While I don't know that I agree that the Copyright Statute is meant to ensure that photographs can't be derivative works, I tentatively tend to agree with the FL reasoning. Such a result still makes photographers answerable to original authors under the reproductive right, so it doesn't lose anybody anything. And it gives photographers the right to claim copyright and prevent third parties from using their photographs without permission under the shield of the copyright laws. That would seem like a pretty contrary result to the general purpose of said laws.
In some ways, the distinction is academic, but it's going to make a very real difference to photographers as to whether or not they can use copyright against unlicensed users of their work in such cases. Since courts often like to claim pre-emption in contract cases involving copyrighted or copyrightable works of art, arguments to things like quantum meruit, or unjust enrichment, are going to be uphill slogs in cases like the ones at hand.
I was on the winning side of just such a case last year - a fellow sued my client under various theories for the alleged unjust use of some computer software under many novel theories, including contract, unjust enrichment, and whatever else he could think of. The Seventh Circuit agreed with the District Court's summary judgment ruling that whatever he was saying in his complaint, his only viable claim, due to pre-emption, was copyright infringement. He had no registration and could not get one. Game Over. They didn't even seriously examine the merits of his contract and tort claims.
Current Mood: contemplative
|Saturday, March 1st, 2008|
The RIAA: It's Worse Than You Think.
The Recording Industry Association of America has been in the news from time to time lately when their lawsuits against ordinary people they accuse of infringing their members' copyrights through file-sharing services get sued for lots and lots of money. While these articles usually do contain a hint of "Hey, this is getting a little nuts, suing parents for ten grand because their kid installed Kazaa," because of journalists' urge to represent "both sides of the story," the RIAA usually gets quoted as how they're protecting musical artists and trying to stem the tide of music piracy before poor Madonna is reduced to living in a large refrigerator carton.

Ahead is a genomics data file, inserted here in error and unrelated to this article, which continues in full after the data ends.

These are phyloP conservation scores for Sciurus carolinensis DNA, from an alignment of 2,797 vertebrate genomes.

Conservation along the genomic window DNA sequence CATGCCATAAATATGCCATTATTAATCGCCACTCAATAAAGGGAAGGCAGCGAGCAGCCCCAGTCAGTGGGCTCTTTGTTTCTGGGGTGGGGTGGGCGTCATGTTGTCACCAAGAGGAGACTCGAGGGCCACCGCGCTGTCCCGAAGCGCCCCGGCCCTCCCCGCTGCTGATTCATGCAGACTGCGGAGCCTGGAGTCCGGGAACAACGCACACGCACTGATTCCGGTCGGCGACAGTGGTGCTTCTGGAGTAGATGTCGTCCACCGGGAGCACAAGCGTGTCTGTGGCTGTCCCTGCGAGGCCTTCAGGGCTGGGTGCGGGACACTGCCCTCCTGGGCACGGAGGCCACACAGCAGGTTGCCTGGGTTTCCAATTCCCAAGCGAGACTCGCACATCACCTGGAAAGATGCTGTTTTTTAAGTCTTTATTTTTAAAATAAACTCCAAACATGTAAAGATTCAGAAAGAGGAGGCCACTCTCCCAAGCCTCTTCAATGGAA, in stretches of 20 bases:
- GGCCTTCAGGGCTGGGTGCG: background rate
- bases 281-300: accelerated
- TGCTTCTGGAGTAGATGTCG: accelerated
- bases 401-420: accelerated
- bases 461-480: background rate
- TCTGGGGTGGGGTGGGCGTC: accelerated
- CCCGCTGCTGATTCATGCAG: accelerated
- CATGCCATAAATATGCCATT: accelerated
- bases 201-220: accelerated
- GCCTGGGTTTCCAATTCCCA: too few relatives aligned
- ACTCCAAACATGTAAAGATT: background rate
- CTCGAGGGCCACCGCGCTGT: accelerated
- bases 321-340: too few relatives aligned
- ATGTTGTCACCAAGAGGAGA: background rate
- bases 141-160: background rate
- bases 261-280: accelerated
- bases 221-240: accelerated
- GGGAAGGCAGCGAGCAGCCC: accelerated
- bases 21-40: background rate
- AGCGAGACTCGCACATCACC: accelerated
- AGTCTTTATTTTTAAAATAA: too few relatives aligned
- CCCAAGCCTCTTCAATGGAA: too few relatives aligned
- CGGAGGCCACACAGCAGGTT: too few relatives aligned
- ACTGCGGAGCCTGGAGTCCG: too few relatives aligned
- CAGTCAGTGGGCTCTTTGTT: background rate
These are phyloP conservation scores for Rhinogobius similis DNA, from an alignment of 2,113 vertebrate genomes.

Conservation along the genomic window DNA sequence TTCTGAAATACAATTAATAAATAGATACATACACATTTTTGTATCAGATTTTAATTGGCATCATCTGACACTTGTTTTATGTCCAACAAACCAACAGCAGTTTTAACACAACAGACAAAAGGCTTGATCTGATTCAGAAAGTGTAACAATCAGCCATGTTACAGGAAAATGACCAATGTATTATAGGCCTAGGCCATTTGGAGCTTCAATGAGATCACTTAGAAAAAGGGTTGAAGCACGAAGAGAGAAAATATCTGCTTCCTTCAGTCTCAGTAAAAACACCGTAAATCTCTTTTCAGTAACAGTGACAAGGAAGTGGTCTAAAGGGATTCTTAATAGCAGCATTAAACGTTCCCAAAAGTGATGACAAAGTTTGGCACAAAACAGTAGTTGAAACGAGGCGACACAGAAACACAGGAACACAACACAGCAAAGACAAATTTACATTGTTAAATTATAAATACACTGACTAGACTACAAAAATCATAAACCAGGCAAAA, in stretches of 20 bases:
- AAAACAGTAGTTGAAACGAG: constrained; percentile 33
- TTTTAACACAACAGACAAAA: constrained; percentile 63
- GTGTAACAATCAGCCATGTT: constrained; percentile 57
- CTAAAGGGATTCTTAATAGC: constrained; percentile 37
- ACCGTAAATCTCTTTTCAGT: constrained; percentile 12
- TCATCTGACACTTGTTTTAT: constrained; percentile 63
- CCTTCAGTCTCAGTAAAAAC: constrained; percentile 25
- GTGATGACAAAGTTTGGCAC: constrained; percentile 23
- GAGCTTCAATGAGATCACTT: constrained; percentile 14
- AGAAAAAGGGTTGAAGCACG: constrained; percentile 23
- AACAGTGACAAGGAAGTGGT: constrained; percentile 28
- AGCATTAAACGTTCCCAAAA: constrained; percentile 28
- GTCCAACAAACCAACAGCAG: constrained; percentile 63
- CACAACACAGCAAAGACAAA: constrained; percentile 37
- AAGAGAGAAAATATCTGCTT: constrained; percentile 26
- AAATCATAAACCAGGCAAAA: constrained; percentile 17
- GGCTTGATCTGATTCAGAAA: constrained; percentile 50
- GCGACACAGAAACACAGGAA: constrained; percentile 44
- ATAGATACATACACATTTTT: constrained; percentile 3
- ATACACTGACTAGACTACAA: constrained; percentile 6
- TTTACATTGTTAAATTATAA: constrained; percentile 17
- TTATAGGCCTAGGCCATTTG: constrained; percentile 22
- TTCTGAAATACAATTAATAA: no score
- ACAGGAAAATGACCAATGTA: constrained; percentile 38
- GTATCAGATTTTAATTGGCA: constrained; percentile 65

I attended a seminar on RIAA litigation yesterday and frankly, most people don't know the half of it. They don't even have any PROOF that said kids are sharing files, or that it was even said kids who did it. They are making a mockery, an absolute mockery, of due process and the rule of law. Ray Beckerman, the lawyer who gave the seminar, has a blog here:
If half of what he says about the RIAA's investigation and litigation techniques is true - and in the interest of "fair play," I should point out that he does represent several defendants in pending cases of this type, although all the evidence he cites is available in public court documents - then when the dust all settles, I should hope to see several lawyers disbarred and several investigators in jail. This is abuse of the legal system of the very highest order. If you want to know the particulars, read this:
How RIAA Litigation Works.
If you get served with process of some kind regarding one of these RIAA lawsuits, or know someone who does, I recommend that you visit the blog above immediately to learn more about what they are up to and how a person can defend themselves. If you are an attorney, I urge you to consider representing one or more of these defendents pro bono or at a greatly reduced rate, or at the very least to write letters and actively resist this blatant attempt to twist and usurp the copyright law to enrich a few at the expense of the many.
Disclaimer: I am an IP attorney who for almost fourteen years has represented copyright holders, creative arists, and providers of content. I believe in copyrights, and I think that copyright infringers should face the full sanctioning power of the law. I think that music piracy is morally equivalent to theft, and that artists deserve to be compensated for their creations. Happily, the RIAA has removed any potential hesitation I might have had in siding with alleged infringers by their public acts demonstrating that they are not, in any way, attempting to combat actual piracy or copyright infringement in this matter.